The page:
The crypto industry’s goal of disrupting finance hinges on the success of a new company formed from the ashes of bankrupt lender Celsius Network.
In June, an exemption in the U.S. bankruptcy code will let Celsius become a new publicly-traded digital stock without having to go through the typical initial public offering process of the Securities and Exchange Commission, which has cracked down on the crypto industry.
It may be another avenue where investors can lose their money in a crypto rout. But if the plan is approved and it’s a success, it could rewrite the way stocks and other securities are owned and traded, and offer an alternative business model to traditional exchanges and transfer agents.
Of course, the staying power of institutions like NYSE make it a long shot that they’ll be overtaken, but more mainstream companies like Nasdaq adopting parts of blockchain technology shows it’s already having an influence.
People involved in the process say the SEC has been in contact with the firms involved in the restructuring and is monitoring developments, which could provide an opening to additional digital-asset securities without going through bankruptcy.
Shares of the new public company, which will be owned by Celsius creditors and run by investor NovaWulf, will be the first issued on the blockchain. Crypto advocates hope it will prove that it’s cheaper and faster than older platforms since trades can settle in seconds instead of the traditional system of one business day (or more).
The bankrupt crypto lender is planning to trade on an alternative trading system created by SoFi co-founder Mike Cagney. The new company would publish the same SEC filings — quarterly financial statements and such— as any other public company. Crypto-curious institutional investors wary of unregulated private options could be interested buyers on the platform.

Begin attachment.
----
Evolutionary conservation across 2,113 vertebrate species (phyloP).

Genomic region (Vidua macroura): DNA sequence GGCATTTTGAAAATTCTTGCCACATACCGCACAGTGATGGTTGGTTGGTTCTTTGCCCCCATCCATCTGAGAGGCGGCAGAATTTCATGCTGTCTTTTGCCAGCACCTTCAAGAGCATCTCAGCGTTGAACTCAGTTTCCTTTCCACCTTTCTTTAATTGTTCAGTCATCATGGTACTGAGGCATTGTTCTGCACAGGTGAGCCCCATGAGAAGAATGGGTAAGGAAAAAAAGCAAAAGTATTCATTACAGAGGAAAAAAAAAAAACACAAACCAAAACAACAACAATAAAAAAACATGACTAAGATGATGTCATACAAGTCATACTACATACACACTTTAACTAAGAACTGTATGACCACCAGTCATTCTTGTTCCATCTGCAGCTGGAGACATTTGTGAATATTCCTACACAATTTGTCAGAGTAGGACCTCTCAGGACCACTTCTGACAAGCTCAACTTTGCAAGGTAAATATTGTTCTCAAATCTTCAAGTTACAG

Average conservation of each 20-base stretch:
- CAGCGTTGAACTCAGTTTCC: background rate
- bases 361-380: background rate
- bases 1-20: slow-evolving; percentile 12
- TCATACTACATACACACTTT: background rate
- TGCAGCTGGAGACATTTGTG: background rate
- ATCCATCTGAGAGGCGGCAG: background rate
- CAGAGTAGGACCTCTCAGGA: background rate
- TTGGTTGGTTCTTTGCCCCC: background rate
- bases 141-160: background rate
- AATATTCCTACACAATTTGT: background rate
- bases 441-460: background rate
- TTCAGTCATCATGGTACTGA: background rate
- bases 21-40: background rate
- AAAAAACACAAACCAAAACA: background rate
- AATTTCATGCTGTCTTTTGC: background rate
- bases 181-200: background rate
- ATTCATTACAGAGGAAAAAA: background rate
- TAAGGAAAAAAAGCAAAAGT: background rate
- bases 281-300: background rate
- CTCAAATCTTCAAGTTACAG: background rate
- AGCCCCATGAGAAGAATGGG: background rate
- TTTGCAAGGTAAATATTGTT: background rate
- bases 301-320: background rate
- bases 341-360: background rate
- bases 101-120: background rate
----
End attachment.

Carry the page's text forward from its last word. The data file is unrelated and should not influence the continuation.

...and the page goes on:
Celsius — with close to 80,000 unsecured creditors and roughly $1.5 billion in assets — would be the second-largest publicly traded digital-asset company if the plan is approved, behind Coinbase.
Section 1145 of the U.S. bankruptcy code makes this possible, providing an exemption that frees the creditors from needing the SEC’s sign-off. The watchdog has been slow to evaluate new registrations for digital-asset stocks, several industry players complain, as SEC Chair Gary Gensler targets crypto activities.
The SEC won’t be the only one glued to the development. Any creditor of a bankrupt digital-asset company — of which there are many — may consider the use of Section 1145. The new setup could provide a path to getting at least some of their money back.
A successful start to Celsius 2.0 would also give the SEC more firepower in its regulatory turf war over crypto with the Commodity Futures Trading Commission.
Room for Disagreement
There’s no escaping the industry turmoil, no matter how many regulators sign off.
Crypto firms need capital and more participants to truly take off. Software engineer Molly White — who runs the website Web3 is Going Just Great — has chronicled the problems and even has a counter for grift and hacks.
- Cagney’s Figure Securities, which runs the alternative trading system that on the Provenance blockchain, lowered its fundraising target earlier this year as the venture market dried up. A successful relaunch of Celsius could be a boon for the startup.